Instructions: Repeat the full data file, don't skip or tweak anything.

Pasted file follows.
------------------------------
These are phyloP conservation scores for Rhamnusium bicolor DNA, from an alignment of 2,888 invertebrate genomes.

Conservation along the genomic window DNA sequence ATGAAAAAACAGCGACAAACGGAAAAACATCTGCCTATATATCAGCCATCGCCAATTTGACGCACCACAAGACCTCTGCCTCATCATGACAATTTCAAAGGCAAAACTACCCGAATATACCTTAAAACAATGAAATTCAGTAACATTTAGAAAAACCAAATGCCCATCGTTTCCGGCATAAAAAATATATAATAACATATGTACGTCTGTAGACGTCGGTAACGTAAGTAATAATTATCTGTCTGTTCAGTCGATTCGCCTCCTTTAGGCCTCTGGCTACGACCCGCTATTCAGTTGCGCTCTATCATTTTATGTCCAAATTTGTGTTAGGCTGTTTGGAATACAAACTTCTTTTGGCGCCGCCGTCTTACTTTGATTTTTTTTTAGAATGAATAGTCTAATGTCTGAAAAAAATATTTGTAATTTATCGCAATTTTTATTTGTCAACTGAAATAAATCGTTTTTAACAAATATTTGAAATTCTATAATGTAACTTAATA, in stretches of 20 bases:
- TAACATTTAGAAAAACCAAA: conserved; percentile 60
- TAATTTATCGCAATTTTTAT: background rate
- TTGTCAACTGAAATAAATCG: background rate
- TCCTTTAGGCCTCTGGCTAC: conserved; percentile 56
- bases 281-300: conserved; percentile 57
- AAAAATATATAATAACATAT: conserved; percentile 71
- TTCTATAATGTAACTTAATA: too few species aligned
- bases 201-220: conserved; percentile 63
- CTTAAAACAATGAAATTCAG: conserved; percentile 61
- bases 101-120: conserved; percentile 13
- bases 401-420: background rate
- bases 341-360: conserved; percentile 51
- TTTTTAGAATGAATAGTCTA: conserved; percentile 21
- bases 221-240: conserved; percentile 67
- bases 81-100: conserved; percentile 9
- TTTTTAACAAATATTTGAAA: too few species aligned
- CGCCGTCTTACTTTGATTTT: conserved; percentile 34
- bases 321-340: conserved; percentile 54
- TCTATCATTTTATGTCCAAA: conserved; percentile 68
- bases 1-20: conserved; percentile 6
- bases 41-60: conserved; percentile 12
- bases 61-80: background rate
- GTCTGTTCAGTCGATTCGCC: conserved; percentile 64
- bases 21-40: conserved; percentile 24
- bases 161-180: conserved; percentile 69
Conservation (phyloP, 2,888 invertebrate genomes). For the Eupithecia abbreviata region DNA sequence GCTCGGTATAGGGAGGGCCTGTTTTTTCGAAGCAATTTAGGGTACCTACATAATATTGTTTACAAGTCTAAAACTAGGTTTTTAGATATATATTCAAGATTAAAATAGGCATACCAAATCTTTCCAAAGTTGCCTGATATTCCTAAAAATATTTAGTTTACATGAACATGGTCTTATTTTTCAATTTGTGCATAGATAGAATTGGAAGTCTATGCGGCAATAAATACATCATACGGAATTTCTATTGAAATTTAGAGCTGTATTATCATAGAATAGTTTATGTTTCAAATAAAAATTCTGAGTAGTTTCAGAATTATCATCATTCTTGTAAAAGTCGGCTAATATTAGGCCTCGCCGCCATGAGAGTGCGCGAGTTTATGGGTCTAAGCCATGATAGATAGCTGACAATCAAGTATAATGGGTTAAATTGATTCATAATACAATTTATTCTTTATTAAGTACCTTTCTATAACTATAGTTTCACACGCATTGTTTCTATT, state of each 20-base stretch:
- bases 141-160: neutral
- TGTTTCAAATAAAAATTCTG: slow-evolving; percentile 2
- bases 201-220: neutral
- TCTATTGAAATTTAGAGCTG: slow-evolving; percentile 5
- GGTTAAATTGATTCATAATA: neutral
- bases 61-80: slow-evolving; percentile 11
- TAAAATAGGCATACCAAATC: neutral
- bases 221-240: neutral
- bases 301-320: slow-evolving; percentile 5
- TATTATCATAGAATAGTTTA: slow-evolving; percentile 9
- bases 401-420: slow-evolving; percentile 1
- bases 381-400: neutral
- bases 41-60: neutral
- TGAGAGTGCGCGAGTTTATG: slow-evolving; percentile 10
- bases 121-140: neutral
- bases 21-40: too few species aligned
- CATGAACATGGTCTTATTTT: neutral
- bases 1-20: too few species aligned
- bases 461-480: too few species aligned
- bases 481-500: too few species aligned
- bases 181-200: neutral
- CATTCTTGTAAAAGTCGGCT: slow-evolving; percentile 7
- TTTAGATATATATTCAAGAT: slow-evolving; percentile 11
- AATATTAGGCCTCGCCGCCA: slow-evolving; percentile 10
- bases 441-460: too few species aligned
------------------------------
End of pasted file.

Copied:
These are phyloP conservation scores for Rhamnusium bicolor DNA, from an alignment of 2,888 invertebrate genomes.

Conservation along the genomic window DNA sequence ATGAAAAAACAGCGACAAACGGAAAAACATCTGCCTATATATCAGCCATCGCCAATTTGACGCACCACAAGACCTCTGCCTCATCATGACAATTTCAAAGGCAAAACTACCCGAATATACCTTAAAACAATGAAATTCAGTAACATTTAGAAAAACCAAATGCCCATCGTTTCCGGCATAAAAAATATATAATAACATATGTACGTCTGTAGACGTCGGTAACGTAAGTAATAATTATCTGTCTGTTCAGTCGATTCGCCTCCTTTAGGCCTCTGGCTACGACCCGCTATTCAGTTGCGCTCTATCATTTTATGTCCAAATTTGTGTTAGGCTGTTTGGAATACAAACTTCTTTTGGCGCCGCCGTCTTACTTTGATTTTTTTTTAGAATGAATAGTCTAATGTCTGAAAAAAATATTTGTAATTTATCGCAATTTTTATTTGTCAACTGAAATAAATCGTTTTTAACAAATATTTGAAATTCTATAATGTAACTTAATA, in stretches of 20 bases:
- TAACATTTAGAAAAACCAAA: conserved; percentile 60
- TAATTTATCGCAATTTTTAT: background rate
- TTGTCAACTGAAATAAATCG: background rate
- TCCTTTAGGCCTCTGGCTAC: conserved; percentile 56
- bases 281-300: conserved; percentile 57
- AAAAATATATAATAACATAT: conserved; percentile 71
- TTCTATAATGTAACTTAATA: too few species aligned
- bases 201-220: conserved; percentile 63
- CTTAAAACAATGAAATTCAG: conserved; percentile 61
- bases 101-120: conserved; percentile 13
- bases 401-420: background rate
- bases 341-360: conserved; percentile 51
- TTTTTAGAATGAATAGTCTA: conserved; percentile 21
- bases 221-240: conserved; percentile 67
- bases 81-100: conserved; percentile 9
- TTTTTAACAAATATTTGAAA: too few species aligned
- CGCCGTCTTACTTTGATTTT: conserved; percentile 34
- bases 321-340: conserved; percentile 54
- TCTATCATTTTATGTCCAAA: conserved; percentile 68
- bases 1-20: conserved; percentile 6
- bases 41-60: conserved; percentile 12
- bases 61-80: background rate
- GTCTGTTCAGTCGATTCGCC: conserved; percentile 64
- bases 21-40: conserved; percentile 24
- bases 161-180: conserved; percentile 69
Conservation (phyloP, 2,888 invertebrate genomes). For the Eupithecia abbreviata region DNA sequence GCTCGGTATAGGGAGGGCCTGTTTTTTCGAAGCAATTTAGGGTACCTACATAATATTGTTTACAAGTCTAAAACTAGGTTTTTAGATATATATTCAAGATTAAAATAGGCATACCAAATCTTTCCAAAGTTGCCTGATATTCCTAAAAATATTTAGTTTACATGAACATGGTCTTATTTTTCAATTTGTGCATAGATAGAATTGGAAGTCTATGCGGCAATAAATACATCATACGGAATTTCTATTGAAATTTAGAGCTGTATTATCATAGAATAGTTTATGTTTCAAATAAAAATTCTGAGTAGTTTCAGAATTATCATCATTCTTGTAAAAGTCGGCTAATATTAGGCCTCGCCGCCATGAGAGTGCGCGAGTTTATGGGTCTAAGCCATGATAGATAGCTGACAATCAAGTATAATGGGTTAAATTGATTCATAATACAATTTATTCTTTATTAAGTACCTTTCTATAACTATAGTTTCACACGCATTGTTTCTATT, state of each 20-base stretch:
- bases 141-160: neutral
- TGTTTCAAATAAAAATTCTG: slow-evolving; percentile 2
- bases 201-220: neutral
- TCTATTGAAATTTAGAGCTG: slow-evolving; percentile 5
- GGTTAAATTGATTCATAATA: neutral
- bases 61-80: slow-evolving; percentile 11
- TAAAATAGGCATACCAAATC: neutral
- bases 221-240: neutral
- bases 301-320: slow-evolving; percentile 5
- TATTATCATAGAATAGTTTA: slow-evolving; percentile 9
- bases 401-420: slow-evolving; percentile 1
- bases 381-400: neutral
- bases 41-60: neutral
- TGAGAGTGCGCGAGTTTATG: slow-evolving; percentile 10
- bases 121-140: neutral
- bases 21-40: too few species aligned
- CATGAACATGGTCTTATTTT: neutral
- bases 1-20: too few species aligned
- bases 461-480: too few species aligned
- bases 481-500: too few species aligned
- bases 181-200: neutral
- CATTCTTGTAAAAGTCGGCT: slow-evolving; percentile 7
- TTTAGATATATATTCAAGAT: slow-evolving; percentile 11
- AATATTAGGCCTCGCCGCCA: slow-evolving; percentile 10
- bases 441-460: too few species aligned